Appears in
Oxford Companion to Sugar and Sweets

By Darra Goldstein

Published 2015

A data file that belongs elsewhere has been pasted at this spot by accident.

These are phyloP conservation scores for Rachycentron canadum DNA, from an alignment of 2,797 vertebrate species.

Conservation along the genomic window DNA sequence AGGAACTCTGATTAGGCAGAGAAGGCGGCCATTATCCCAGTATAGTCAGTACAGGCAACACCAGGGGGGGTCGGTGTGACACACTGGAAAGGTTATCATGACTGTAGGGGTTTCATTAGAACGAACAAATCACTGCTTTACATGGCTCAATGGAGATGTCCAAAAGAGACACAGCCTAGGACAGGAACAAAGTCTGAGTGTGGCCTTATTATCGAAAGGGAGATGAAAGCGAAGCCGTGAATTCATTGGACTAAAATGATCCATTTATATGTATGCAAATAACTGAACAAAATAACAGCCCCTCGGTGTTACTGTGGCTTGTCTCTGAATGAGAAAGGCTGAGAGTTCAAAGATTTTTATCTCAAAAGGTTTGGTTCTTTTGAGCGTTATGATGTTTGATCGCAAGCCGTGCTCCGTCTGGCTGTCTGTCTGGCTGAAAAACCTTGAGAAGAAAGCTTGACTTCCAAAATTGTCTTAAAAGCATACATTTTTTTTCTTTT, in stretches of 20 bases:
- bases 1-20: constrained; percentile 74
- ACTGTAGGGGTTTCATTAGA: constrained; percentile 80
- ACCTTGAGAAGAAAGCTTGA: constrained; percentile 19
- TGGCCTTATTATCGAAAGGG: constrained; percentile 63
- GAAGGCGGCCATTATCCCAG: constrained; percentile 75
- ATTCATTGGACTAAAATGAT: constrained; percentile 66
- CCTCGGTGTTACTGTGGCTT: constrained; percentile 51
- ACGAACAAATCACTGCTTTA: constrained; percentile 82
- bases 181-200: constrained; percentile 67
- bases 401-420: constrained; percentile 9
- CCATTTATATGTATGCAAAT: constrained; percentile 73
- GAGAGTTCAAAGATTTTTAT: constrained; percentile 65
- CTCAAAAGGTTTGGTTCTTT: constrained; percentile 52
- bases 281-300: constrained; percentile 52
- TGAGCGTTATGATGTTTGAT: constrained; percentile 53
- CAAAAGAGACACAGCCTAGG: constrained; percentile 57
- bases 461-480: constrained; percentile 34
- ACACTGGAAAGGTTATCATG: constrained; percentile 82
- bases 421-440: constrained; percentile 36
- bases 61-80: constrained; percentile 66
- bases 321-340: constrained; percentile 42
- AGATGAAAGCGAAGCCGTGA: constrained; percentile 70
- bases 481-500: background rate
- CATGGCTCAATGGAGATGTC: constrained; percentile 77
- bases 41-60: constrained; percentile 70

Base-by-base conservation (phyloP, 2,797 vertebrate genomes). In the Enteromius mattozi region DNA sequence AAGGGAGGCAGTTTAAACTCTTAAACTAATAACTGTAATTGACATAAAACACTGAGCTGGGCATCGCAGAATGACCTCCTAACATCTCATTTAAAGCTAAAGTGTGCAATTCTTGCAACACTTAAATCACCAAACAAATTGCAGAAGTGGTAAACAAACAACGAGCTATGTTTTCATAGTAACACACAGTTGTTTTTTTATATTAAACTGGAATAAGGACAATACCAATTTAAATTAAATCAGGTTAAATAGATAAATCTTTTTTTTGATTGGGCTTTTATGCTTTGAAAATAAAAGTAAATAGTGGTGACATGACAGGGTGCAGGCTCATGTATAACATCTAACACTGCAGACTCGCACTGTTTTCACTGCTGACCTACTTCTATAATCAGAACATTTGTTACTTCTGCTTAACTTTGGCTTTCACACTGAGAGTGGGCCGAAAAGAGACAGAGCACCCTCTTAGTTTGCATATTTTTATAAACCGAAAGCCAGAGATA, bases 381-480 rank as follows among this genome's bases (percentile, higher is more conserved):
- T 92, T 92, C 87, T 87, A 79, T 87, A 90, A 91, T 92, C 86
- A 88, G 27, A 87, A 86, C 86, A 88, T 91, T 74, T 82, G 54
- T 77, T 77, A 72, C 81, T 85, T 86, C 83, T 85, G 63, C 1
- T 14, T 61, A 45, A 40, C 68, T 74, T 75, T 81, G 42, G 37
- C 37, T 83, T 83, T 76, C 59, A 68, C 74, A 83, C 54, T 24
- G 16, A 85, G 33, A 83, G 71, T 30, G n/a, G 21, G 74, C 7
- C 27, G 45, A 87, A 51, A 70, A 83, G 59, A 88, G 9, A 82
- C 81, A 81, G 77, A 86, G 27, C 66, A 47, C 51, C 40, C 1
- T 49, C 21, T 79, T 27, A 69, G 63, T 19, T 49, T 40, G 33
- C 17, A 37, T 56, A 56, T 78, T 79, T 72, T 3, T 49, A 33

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Switzerland is a place where one is never far from a bakery or pastry shop, even in rural towns and mountain villages, a fact that reflects the country’s sweet tooth. Most meals finish on a sweet note, even if that means only fruit, yogurt, or a square of chocolate. But the Swiss do not have a taste for extreme sweetness; fruit- and dairy-based desserts are popular, and local specialties continue to reflect the country’s poor, mostly agrarian roots. Breads, cakes, tarts, pies, and other baked goods make frequent appearances on Swiss tables. Whether a croissant in the morning or pastry with coffee during an afternoon work break, sweet things occupy a special place in the rhythm of Swiss life. The baked goods sold at pastry shops—mille-feuilles, baba au rhum, fruit tartlets, and chocolate slices—generally reveal a strong French influence. See baba au rhum and pastry, puff. Most shops also sell petits fours; more sophisticated ones add chocolate bonbons to their offerings. See bonbons and small cakes.